Fr. Stavros N. Akrotirianakis is the Proistamenos of St. John Greek Orthodox Church in Tampa, FL. Fr. contributes the Prayer Team Ministry, a daily reflection, which began in February 2015, has produced two books, “Let All Creation Rejoice: Reflections on Advent, the Nativity and Epiphany”: “https://amzn.to/2t1rXwh and “The Road Back to Christ: Reflections on Lent, Holy Week and the Resurrection.” https://amzn.to/2WAcfG0
Scriptures of the Triodion
Sunday of the Prodigal Son
“But while he was yet at a distance, his father saw him and had compassion, and ran and embraced him and kissed him. And the son said to him, ‘Father, I have sinned against heaven and before you; I am no longer worthy to be called your son.’ But the father said to his servants, ‘Bring quickly the best robe, and put it on him; and put a ring on his hand, and shoes on his feet; and bring the fatted calf and kill it, and let us eat and make merry; for this my son was dead, and is alive again; he was lost, and is found.’ And they began to make merry.” Luke 11: 20-24
Good morning Prayer Team!
The image of the father in this story is one that brings me great comfort. It is obvious that the father loves his two sons. He will do anything for them, including giving half of his property to his younger son. He also gives his sons freedom. He doesn’t indenture them to work for him. He freely gives the younger son (and presumably would have to the older one as well) the freedom to walk away from his chores on the farm.
The father is also undoubtedly sad as he watches his son leave. Taking his inheritance, something he is not entitled to until the father has died, is a fundamental rejection of the father. The father doesn’t know if he will ever see his son again. He mourns for his son the way someone does when someone dies.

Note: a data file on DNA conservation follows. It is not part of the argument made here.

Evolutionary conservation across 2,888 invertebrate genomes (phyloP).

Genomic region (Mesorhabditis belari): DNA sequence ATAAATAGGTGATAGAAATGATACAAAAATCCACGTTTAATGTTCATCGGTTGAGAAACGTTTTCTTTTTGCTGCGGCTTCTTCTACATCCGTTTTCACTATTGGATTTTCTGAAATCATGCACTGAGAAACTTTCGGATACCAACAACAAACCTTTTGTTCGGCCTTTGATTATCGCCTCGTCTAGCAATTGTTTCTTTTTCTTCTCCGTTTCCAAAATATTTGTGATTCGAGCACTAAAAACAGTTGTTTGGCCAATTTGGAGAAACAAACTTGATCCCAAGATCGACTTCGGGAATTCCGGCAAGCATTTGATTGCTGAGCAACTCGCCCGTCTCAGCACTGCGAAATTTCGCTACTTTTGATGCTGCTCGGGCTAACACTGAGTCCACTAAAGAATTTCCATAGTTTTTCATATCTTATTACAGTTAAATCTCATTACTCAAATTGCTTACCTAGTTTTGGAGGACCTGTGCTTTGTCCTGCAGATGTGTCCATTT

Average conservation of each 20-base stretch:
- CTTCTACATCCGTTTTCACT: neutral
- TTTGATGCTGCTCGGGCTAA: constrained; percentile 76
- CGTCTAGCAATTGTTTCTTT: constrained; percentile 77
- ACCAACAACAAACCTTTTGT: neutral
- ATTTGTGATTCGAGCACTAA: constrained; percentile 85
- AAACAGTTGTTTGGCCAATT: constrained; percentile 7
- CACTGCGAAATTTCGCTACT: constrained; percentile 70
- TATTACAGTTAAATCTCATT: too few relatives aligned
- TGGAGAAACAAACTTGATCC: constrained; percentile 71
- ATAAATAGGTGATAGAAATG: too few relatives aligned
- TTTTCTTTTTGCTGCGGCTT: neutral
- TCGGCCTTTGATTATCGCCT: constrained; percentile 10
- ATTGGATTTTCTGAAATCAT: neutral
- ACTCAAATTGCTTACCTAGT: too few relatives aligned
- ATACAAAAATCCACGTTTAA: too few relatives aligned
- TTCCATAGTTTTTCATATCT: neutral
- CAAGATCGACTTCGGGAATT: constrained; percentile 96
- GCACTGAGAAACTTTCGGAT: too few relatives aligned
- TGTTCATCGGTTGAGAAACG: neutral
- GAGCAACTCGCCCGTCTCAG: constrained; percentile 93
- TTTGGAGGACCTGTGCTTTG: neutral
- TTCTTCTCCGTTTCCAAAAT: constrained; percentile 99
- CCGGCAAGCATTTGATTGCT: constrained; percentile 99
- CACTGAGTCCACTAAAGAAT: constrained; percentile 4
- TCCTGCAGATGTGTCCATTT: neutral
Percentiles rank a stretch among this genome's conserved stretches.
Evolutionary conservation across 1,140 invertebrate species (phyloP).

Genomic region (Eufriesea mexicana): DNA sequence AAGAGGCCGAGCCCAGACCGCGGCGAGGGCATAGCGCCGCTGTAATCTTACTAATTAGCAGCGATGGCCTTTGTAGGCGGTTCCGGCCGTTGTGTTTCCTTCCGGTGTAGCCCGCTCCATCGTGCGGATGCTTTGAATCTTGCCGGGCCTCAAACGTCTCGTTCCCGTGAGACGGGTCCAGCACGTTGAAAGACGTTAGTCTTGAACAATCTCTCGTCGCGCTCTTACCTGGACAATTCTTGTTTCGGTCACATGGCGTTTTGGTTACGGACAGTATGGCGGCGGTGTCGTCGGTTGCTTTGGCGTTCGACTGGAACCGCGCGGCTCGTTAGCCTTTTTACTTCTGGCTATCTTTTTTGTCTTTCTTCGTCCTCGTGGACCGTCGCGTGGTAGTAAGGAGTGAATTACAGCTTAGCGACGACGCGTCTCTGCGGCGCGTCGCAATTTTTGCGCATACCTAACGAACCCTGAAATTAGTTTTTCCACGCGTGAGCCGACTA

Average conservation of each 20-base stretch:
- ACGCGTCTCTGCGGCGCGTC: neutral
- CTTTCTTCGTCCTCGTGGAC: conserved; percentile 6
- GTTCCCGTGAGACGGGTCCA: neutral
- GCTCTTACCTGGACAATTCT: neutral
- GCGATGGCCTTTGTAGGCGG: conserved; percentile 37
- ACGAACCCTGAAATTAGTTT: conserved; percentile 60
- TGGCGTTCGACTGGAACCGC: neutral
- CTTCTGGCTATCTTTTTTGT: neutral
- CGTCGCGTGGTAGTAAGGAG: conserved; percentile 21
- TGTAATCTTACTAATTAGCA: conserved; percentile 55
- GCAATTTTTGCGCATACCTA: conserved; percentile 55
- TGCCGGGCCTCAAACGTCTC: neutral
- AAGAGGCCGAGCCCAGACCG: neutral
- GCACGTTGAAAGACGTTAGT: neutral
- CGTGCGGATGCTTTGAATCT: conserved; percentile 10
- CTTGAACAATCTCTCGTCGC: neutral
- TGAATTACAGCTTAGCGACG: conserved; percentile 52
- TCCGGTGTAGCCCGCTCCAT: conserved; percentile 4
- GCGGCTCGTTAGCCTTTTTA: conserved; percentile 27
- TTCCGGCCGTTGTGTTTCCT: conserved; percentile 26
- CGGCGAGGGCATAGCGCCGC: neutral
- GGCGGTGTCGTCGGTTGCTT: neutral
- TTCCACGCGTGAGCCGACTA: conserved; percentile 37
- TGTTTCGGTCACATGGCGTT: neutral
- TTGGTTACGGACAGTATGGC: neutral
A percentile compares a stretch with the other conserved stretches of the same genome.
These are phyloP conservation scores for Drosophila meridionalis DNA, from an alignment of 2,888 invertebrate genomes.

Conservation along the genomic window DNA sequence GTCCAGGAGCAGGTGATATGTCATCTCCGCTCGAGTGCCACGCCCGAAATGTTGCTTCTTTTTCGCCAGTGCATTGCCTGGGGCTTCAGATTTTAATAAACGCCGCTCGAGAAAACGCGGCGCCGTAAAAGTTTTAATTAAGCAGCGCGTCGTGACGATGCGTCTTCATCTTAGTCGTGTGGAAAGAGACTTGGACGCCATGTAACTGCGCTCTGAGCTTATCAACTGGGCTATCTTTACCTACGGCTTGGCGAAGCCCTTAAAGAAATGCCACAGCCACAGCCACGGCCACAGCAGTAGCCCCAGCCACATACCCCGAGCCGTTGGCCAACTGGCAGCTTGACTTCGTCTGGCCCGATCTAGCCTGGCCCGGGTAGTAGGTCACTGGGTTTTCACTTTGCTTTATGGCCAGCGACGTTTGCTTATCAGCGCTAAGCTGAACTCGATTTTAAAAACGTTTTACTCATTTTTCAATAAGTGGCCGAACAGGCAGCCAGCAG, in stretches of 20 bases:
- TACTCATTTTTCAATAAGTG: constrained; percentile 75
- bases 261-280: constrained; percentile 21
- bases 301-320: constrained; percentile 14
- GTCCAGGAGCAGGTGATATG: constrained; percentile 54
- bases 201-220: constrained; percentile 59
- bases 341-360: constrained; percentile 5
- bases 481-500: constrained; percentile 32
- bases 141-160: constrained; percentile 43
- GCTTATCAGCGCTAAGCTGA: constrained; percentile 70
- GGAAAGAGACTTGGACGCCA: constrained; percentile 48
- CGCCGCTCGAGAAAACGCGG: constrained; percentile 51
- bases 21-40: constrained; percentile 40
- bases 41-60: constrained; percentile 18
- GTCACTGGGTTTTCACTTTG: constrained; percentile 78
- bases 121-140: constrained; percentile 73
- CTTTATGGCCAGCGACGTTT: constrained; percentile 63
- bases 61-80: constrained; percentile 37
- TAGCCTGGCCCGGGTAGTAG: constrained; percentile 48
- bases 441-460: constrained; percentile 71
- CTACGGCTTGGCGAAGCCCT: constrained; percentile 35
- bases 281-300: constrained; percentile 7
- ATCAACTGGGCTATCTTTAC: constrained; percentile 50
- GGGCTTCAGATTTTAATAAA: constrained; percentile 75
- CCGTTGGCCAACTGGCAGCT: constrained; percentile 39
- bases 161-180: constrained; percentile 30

The father does not send out a search party for the son. For he has given him freedom without conditions. I sometimes imagine the father sitting on his porch, looking longingly down the street, wondering if there will come a day when he son arrives back home.
And then one day, it happens. Here comes his son. He sees him from a long way off and runs out to greet him. The son, filled with contrition, having carefully prepared his desperate plan to ask to become his father’s servant, is ready for his encounter with his father. He hopes for mercy and pity. Instead the father runs at him with joy. There is no mercy, no pity, just sheer joy that his son has come home.
As the father goes to embrace his son, the son pushes him away saying “Wait, wait! I have sinned against heaven and before you, I am no longer worthy to be called your son. Treat me as one of your hired servants!” It is almost as if the father is unconcerned with where his son has been. He makes no mention of his lost money. He’s just happy that his son came home safe and sound.
In the parable, we are the younger son. God is the Father. When we have sinned, when we’ve made a plan for repentance, when we’ve made the journey back, there is no need to worry how we will be received. This is what Jesus is telling us in the parable. We will be received the way the son was by his father. We will be received with joy. Our repentance will be rewarded by God’s joy, not by His condemnation.
Therefore, we should ask ourselves, what keeps us from making the journey back to the Father when we already know the ending, when we already know how joyful the Father will be to receive us back safe and sound?
The journey of the Prodigal is one that we will take over and over again in life. It is not a one-time reuniting with the father. We will unite, and then we will sin and fall away. The message of the story is that it doesn’t matter how we’ve sinned or how many times we’ve fallen away. The Father is ready to accept us back with joy. All it takes is our repentance, our desire to come back.
Like the Prodigal Son, I too, have come, O compassionate one; I have spent my whole life in a foreign land; I have squandered the wealth that You have given me, O Father. Receive me as I repent, O God, and have mercy on me. (From the Praises of the Sunday of the Prodigal Son, Trans. by Fr. Seraphim Dedes)
Continue to think about your Lenten plan!
Photo Credit: Fr. Ted’s Blog
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